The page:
Sunday, March 16, 2008

Doubts with Answers regarding stretching before exercising

Short video tutorial on top Stretching exercises.



Question: A lot of people say that it is not wise to stretch before exercising and it should succeed it but some people say that dynamic stretching should be a part of warm up, so what is your idea on that?

Answer: You should never stretch before weight training. It will reduce the contractile power of your lift, and cause losses in stability, which can lead to injury. People who advocate dynamic stretching are probably referring to activities like baseball... where you warm up by pitching the ball back and forth to your teammates sever times, or a sports like martial arts, where dynamic stretching can prime the muscles, getting them ready for use. In this case, dynamic stretching is good... but NOT before weight training!

Question: Should we stretch between sets or should we just sit and rest?

Answer: Neither. The idea of stretching between sets is that you're clearing the muscles of lactic acid when you stretch. Imagine the stretching of your biceps or chest to be akin to "ringing out a towel" that's soaked with water. However, doing this presents the same problems as above - reduced contractile power and loss of stability. Depending on your program, this may not be such a big deal, but there IS a better way.

Between sets, do a mildly aerobic activity. Find a path through the gym between the machines, and walk up and down it rather fast. Doing this clears out more lactic acid, and brings in more oxygenated blood to muscle you're training. DO NOT EVER just lay or sit there and do nothing!! This is the worst possible form of rest.

Also, the difference between activities must be taken into account. It would be more stressful to go from a fully rested position, to suddenly running as fast as you can, rather than going from a slow jog to running as fast as you can. Similarly, its more stressful on the body to go from running fast to fully resting. It is better to go from a fast run to a slow jog, THEN to a full rest. That is another reason, its not good to just sit and do nothing between sets.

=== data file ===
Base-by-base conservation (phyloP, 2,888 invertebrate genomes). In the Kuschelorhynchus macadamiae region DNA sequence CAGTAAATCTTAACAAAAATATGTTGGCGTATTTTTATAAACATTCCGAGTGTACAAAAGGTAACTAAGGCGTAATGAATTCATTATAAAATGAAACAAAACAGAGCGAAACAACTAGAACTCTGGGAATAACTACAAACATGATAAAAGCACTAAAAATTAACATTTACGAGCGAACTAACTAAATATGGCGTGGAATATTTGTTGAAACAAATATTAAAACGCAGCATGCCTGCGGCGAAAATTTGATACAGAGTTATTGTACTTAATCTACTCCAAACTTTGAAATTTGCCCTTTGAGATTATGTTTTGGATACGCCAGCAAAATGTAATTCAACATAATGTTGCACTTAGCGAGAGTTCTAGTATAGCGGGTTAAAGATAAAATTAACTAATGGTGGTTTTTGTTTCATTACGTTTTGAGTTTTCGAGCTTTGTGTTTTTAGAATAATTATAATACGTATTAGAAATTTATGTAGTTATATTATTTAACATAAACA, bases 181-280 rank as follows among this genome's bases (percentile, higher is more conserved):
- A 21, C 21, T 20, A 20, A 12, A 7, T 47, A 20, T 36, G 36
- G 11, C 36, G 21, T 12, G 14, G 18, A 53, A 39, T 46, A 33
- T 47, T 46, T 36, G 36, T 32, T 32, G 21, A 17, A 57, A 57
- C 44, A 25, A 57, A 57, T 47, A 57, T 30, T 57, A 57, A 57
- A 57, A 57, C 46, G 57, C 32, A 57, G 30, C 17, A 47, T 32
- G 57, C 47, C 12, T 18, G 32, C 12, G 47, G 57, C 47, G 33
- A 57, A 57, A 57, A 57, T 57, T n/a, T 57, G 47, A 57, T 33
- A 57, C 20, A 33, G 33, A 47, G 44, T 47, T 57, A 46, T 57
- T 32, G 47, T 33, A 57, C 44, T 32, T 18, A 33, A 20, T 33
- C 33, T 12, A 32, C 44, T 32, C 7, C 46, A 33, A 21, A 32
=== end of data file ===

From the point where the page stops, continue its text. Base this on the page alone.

Question: I read somewhere that it is good to stretch before running and jogging?

Answer: Complete nonsense. Unless by "running" you mean an all-out-fast-as-you-possibly-can sprint, then no. You do not need to warm up. Jogging IS a warm up. How would you warm up before you warm up? Senseless.

Question: Does jerking while doing stretches cause injuries?

Answer: Yes. So does bouncing at the end of the stretch. Gently rocking back and forth, "pulsating" is okay, but no further.

Question: Can warm up and cool down be done activity specific rather than doing the same stretches over and over again

Answer: They should be done specific to your activity, and not with stretches. Stretches are an incredibly lousy way to warm up. If I'm doing a heavy set of bench presses, I'll warm up by starting out with a very light weight and press 20 times or so. Then I'll add some weight and do 10 or 12 reps. Then I'll add more weigh and do 5 or 6 reps. Then I'll add weight and do my heavy set of 3 or 4 reps.